Hollon, who has had classes in public relations, also questioned the school superintendent's plan to have "print ready" press releases. "When I receive a press release in 'print ready' form, the first thing I do is come up with a way to change it that makes it unique to our publication," the weekly Adair County Community Voice, Hollon wrote. "Any good journalist worth their salt would do the same thing." The Voice competes with the weekly Adair Progress.
Hollon said a role model exists right there in Columbia: Lindsey Wilson College. "I can call just about anybody at LWC and have an on-the-record conversation. ... Developing a relationship with the media is more than just sending out story tips or press releases. It’s also about developing an open line of communication between the media and janitors, teachers, bus drivers and administrators." (Read more)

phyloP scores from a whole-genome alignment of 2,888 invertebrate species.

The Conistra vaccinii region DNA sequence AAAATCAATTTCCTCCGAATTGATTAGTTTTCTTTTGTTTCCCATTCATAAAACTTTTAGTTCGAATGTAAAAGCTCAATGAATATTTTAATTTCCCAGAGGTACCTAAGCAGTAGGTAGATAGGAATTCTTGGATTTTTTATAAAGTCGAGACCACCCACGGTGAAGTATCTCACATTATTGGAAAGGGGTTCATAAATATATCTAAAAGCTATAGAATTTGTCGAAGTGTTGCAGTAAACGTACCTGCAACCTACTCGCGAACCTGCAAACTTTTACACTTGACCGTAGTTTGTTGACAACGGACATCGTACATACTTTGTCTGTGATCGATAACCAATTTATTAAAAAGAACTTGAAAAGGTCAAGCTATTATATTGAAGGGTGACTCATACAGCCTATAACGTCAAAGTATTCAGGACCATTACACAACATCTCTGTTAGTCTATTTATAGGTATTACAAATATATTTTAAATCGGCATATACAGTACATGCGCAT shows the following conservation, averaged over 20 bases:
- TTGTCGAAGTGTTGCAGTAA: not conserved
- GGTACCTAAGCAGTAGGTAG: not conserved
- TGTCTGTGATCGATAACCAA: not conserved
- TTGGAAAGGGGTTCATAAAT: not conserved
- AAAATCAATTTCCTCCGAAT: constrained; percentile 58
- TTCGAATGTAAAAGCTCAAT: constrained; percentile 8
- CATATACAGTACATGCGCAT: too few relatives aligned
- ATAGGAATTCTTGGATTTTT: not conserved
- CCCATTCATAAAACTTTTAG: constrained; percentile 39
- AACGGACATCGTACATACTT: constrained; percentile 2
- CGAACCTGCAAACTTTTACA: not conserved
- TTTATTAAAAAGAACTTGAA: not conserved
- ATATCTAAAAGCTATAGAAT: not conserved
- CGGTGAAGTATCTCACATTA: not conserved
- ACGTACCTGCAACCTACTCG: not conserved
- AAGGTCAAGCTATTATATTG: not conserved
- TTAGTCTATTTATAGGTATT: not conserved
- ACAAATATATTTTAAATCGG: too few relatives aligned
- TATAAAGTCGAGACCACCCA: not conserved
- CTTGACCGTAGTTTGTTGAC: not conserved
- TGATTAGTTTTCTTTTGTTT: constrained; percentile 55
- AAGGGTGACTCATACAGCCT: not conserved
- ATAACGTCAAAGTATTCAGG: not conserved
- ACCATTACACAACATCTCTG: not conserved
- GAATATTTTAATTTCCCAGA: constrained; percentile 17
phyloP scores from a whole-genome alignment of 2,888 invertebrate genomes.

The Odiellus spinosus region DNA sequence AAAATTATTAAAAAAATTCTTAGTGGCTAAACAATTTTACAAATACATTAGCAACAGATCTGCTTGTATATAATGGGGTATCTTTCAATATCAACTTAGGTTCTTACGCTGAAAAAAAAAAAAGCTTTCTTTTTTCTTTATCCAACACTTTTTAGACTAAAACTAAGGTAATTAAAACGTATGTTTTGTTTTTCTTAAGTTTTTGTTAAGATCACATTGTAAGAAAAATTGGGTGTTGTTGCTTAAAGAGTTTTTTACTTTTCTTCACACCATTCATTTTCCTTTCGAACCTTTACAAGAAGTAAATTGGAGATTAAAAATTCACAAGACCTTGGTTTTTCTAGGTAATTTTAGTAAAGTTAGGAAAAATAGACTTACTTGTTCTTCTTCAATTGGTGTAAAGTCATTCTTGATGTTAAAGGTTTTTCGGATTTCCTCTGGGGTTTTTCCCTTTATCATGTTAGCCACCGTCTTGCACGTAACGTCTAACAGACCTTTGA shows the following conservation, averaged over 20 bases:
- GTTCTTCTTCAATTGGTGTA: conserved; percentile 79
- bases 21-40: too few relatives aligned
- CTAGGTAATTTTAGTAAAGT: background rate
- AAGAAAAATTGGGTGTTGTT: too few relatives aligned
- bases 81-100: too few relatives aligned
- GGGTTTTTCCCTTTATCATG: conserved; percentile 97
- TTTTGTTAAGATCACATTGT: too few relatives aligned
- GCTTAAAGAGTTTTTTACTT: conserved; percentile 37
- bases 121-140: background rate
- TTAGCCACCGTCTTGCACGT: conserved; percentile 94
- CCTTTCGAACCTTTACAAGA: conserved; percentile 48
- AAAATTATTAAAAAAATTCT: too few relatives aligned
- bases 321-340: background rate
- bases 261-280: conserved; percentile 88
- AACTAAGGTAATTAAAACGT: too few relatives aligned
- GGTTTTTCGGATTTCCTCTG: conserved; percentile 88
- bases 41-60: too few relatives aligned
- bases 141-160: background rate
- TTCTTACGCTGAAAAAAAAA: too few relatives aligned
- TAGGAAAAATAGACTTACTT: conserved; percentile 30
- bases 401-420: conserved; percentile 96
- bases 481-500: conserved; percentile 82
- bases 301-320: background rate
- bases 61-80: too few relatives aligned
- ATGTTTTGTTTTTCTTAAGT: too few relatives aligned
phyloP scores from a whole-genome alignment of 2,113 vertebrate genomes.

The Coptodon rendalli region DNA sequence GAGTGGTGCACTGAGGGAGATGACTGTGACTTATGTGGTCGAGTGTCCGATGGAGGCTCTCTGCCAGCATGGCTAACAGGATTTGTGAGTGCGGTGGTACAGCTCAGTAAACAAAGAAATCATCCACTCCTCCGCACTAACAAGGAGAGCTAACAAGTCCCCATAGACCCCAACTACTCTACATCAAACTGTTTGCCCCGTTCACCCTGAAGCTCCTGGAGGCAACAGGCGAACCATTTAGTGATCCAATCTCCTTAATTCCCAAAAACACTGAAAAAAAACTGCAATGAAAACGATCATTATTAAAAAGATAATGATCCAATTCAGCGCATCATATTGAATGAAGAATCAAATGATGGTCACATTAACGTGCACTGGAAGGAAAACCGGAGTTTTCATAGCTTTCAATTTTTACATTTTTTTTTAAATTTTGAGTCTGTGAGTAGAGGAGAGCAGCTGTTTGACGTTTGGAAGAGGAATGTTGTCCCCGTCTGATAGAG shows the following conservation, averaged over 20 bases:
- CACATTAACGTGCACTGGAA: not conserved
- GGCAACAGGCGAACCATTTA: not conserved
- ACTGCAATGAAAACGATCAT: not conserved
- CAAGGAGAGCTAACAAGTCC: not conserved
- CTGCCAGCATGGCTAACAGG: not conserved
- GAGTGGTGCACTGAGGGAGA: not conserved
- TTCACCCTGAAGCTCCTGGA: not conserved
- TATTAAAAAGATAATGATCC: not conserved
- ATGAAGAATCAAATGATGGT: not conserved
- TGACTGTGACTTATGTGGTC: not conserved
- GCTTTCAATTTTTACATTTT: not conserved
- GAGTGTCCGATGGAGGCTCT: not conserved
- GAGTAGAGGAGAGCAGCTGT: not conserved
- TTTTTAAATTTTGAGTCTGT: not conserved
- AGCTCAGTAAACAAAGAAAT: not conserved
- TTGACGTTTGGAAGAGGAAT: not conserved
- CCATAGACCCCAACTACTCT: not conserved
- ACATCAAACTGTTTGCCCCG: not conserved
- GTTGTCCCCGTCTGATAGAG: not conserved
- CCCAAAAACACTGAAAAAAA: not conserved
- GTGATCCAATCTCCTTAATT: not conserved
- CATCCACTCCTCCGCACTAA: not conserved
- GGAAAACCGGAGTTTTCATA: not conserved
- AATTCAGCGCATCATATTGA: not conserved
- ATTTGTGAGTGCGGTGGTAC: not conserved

Hollon has it better than some. Lisa Gross, the director of the Division of Communications and Community Engagement at the Kentucky Department of Education, told us in an e-mail: "I recently talked to an editor at a newspaper in Eastern Kentucky, who told me that the superintendent of the school district he covers had informed him that he’d no longer be receiving press releases or news items from the district, because the paper had reported (truthfully) on some negative issues at a local school. When I talk to school district PR folks, I remind them that their local media outlets are not there to serve as 'cheerleader' for their school systems – media can be helpful, but they should not expect to only see the good things covered and not the 'bad' things." That's good advice that rural journalists need to remember, and on occasion share with school folks.